In an effort to improve end-of-life medical care, U.S. Rep. Earl Blumenauer has introduced legislation that would require Medicare to reimburse physicians for discussing end-of-life choices with patients.
The Oregon Democrat's so-called Life Sustaining Treatment Act of 2009 marks an important step in broadening the conversation between doctors and patients, says Steve Hopcraft, spokesman for Denver-based Compassion Choices—a nonprofit that advocates improved care at the end of life.
"Doctors avoid the conversation. Who doesn't? There is a conspiracy of factors not to talk about [end-of-life care]," Hopcraft says. "Having [the discussions] would allow more at-home death or hospice care and less invasive procedures."
Blumenauer's HR 1898, which is now part of a larger healthcare reform bill, would require Medicare to cover one voluntary consultation every five years, but would not require that consultation or the establishment of a living will.
Physicians now receive no financial incentive to have these talks with patients. Blumenauer says the cost of his bill remains uncertain since health care has never paid somebody to have that conversation with patients.
"If people know what their choices are, and think about it in advance, they end up less likely to do expensive treatment they don't want," Blumenauer says. "I think it will end up being a wash."
Some studies suggest there could be actual savings. A March 2009 study in the Archives of Internal Medicine suggested savings of more than $76 million a year if half the people who die from cancer annually had end-of-life conversations with their physicians.
If Blumenauer's proposal passes, it could open up similar end-of-life consultations to privately insured patients, says Angela Hult, spokeswoman for Regence Blue Cross Blue Shield.
The congressman's idea has caught heat from Rush Limbaugh. The radio talk show host blasted the idea on his July 21 show as "an invasion of the right to privacy" and labeled it as "mandatory counseling for all seniors at a minimum of every five years, more often if the seasoned citizen is sick or in a nursing home."
And the Catholic Medical Association also opposes the bill. "[CMA] cannot support Rep. Blumenauer's bill until it is clear that such consultations would be voluntary and that other safeguards are in place to protect the elderly against pressure to forgo legitimate medical treatment and care," said John Brehany, executive director and ethicist of the medical group.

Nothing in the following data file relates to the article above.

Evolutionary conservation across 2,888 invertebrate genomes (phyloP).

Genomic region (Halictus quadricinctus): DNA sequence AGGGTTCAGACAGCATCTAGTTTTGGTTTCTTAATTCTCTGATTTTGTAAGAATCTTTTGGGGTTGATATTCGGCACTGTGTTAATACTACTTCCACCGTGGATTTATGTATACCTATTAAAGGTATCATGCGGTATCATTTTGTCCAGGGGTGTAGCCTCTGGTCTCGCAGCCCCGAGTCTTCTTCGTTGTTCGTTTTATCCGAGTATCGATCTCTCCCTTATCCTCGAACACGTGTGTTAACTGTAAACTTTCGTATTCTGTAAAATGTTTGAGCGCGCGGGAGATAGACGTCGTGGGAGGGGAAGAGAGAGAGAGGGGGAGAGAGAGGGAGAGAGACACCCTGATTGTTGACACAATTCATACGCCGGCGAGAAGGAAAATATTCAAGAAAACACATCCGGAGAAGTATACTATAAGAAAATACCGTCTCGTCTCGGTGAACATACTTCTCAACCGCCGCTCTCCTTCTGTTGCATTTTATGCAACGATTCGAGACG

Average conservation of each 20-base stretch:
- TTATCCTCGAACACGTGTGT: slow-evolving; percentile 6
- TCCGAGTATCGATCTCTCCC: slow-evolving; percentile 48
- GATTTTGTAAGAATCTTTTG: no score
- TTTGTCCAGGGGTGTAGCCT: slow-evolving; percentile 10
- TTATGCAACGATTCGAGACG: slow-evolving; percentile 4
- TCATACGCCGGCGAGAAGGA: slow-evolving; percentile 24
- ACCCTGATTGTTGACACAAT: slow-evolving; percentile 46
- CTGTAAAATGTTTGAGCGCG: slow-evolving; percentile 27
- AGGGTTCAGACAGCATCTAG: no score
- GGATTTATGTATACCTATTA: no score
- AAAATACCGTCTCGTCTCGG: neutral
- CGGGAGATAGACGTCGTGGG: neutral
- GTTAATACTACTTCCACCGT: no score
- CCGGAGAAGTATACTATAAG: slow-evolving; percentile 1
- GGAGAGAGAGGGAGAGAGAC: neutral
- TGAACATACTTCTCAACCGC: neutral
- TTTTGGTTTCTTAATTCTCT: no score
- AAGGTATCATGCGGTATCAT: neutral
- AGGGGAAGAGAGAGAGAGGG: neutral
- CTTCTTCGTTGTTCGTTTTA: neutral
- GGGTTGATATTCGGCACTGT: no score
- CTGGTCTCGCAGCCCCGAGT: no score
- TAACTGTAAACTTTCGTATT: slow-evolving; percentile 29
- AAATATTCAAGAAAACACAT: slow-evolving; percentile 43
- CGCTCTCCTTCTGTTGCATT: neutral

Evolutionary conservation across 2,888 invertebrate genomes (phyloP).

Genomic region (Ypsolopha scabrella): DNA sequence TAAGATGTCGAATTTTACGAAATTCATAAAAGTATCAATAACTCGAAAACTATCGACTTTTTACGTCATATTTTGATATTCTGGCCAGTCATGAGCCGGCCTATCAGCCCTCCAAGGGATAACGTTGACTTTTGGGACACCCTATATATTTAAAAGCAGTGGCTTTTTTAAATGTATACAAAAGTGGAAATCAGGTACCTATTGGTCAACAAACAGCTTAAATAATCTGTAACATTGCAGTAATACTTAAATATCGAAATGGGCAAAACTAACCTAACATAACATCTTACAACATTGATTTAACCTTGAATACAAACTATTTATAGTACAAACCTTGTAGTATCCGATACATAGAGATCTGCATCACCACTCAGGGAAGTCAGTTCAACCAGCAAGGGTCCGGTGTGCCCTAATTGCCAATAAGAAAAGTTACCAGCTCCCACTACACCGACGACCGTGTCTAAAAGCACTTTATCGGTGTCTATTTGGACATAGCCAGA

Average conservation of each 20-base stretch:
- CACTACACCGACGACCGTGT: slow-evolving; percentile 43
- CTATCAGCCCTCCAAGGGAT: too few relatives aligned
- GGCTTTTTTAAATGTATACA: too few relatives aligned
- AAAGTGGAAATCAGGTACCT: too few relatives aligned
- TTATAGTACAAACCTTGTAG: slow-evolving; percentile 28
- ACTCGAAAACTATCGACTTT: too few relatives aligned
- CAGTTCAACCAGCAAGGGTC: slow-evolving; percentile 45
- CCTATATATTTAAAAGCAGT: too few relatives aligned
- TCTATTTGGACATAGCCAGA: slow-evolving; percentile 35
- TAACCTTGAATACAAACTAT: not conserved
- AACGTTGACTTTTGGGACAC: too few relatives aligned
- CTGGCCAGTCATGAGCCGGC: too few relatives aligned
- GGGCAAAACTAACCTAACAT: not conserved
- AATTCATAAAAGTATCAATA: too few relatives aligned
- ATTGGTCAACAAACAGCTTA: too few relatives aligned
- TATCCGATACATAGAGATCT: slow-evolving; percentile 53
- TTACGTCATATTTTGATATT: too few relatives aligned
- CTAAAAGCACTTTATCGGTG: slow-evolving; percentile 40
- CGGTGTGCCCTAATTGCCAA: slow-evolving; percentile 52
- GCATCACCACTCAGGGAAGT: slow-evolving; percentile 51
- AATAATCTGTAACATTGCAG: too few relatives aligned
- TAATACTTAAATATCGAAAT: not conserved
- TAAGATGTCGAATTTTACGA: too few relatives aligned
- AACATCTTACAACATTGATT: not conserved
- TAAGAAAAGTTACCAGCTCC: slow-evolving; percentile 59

Blumenauer says opponents are misrepresenting the proposal.
"This bill simply extends Medicare so it covers a voluntary conversation between a patient and his or her doctor," Blumenauer says.
The push to create federal incentives to discuss end-of-life care percolates from states like Oregon that have endorsed the Physician Order for Life-Sustaining Treatment system, which was largely developed at Oregon Health Science University.
The system has patients and families discuss their end-of-life wishes prior to an emergency and file them in a more accessible registry than a privately held living will.
Physician-assisted dying would not be part of the conversation except for states that already have some form of that provision included in their state laws.
The American Medical Association opposed those state laws in Oregon and Washington. But AMA spokeswoman Katherine Hatwell says Blumenauer's bill is consistent with AMA policy because it echoes the group's support of advance-care planning decisions with formal documents.
The Oregon Medical Association says it also supports this bill and any bill that works to recognize patients' wishes. Betsy Boyd-Flynn, the OMA's deputy executive director, says such doctor-patient discussions would save money and unwanted procedures.
The American Academy of Hospice and Palliative Medicine estimates chronically and seriously ill patients constitute 5 to 10 percent of patients yet account for more than 50 percent of healthcare costs. And more than 25 percent of Medicare costs are incurred in the last year of life, the academy reports.